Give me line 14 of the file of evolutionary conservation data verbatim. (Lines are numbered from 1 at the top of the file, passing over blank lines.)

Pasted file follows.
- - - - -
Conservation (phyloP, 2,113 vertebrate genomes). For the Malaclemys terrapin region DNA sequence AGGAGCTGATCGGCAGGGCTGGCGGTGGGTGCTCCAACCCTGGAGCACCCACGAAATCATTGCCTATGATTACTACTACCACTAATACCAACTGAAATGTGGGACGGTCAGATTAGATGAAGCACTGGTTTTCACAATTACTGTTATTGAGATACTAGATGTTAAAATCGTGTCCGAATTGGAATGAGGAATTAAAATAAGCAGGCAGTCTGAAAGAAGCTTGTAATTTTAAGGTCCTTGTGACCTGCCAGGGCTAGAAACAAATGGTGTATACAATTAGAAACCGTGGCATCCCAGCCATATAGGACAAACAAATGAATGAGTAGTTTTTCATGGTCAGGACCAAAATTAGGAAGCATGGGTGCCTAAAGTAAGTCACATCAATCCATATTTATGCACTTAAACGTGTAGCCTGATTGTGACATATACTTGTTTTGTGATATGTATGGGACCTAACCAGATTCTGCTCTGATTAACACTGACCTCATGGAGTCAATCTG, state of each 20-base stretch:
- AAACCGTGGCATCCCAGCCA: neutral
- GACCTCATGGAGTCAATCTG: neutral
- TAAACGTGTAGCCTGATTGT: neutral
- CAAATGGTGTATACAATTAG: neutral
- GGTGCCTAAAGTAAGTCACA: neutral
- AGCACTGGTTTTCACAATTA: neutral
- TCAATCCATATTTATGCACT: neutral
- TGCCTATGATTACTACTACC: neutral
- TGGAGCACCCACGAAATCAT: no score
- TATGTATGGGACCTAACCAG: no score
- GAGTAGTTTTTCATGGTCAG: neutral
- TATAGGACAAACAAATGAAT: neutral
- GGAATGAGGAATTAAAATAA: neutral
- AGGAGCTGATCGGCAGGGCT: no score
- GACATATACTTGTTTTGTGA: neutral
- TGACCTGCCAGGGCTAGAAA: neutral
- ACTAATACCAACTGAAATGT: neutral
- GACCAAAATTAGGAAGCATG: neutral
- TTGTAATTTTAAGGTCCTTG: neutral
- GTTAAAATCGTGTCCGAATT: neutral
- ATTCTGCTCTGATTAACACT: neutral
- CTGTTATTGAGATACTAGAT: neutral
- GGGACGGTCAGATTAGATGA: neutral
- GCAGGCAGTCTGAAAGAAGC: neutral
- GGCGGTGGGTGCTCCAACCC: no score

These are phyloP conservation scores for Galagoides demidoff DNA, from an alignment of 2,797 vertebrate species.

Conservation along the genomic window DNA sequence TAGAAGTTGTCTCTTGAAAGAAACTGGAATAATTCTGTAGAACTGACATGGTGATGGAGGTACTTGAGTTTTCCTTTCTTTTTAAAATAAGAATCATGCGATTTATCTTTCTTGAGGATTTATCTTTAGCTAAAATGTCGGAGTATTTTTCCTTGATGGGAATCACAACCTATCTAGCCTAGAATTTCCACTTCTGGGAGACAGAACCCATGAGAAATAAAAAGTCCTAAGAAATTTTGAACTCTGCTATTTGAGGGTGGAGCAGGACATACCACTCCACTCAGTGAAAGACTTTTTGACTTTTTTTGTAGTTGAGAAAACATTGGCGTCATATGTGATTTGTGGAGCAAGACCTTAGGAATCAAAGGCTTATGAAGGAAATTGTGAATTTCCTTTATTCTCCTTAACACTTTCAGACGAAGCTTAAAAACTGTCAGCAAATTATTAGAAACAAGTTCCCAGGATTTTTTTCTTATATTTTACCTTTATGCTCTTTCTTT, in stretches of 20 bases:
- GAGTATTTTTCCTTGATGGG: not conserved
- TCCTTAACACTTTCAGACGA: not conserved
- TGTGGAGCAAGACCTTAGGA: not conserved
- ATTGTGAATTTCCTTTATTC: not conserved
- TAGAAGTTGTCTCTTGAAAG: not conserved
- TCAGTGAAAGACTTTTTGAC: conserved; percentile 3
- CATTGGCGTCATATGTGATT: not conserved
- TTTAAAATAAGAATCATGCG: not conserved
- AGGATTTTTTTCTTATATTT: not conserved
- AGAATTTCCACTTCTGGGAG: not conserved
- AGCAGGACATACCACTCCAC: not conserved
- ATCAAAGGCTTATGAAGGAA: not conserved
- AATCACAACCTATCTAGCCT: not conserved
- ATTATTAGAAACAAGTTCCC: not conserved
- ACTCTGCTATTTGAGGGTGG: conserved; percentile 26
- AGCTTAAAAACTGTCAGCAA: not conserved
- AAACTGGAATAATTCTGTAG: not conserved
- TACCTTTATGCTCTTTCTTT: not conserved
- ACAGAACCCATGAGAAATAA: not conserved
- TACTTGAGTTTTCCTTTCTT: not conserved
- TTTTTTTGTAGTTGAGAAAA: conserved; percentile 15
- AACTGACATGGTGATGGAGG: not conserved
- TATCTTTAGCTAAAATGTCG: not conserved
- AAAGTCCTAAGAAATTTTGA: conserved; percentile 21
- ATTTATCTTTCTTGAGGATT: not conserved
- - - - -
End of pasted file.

- GGAATGAGGAATTAAAATAA: neutral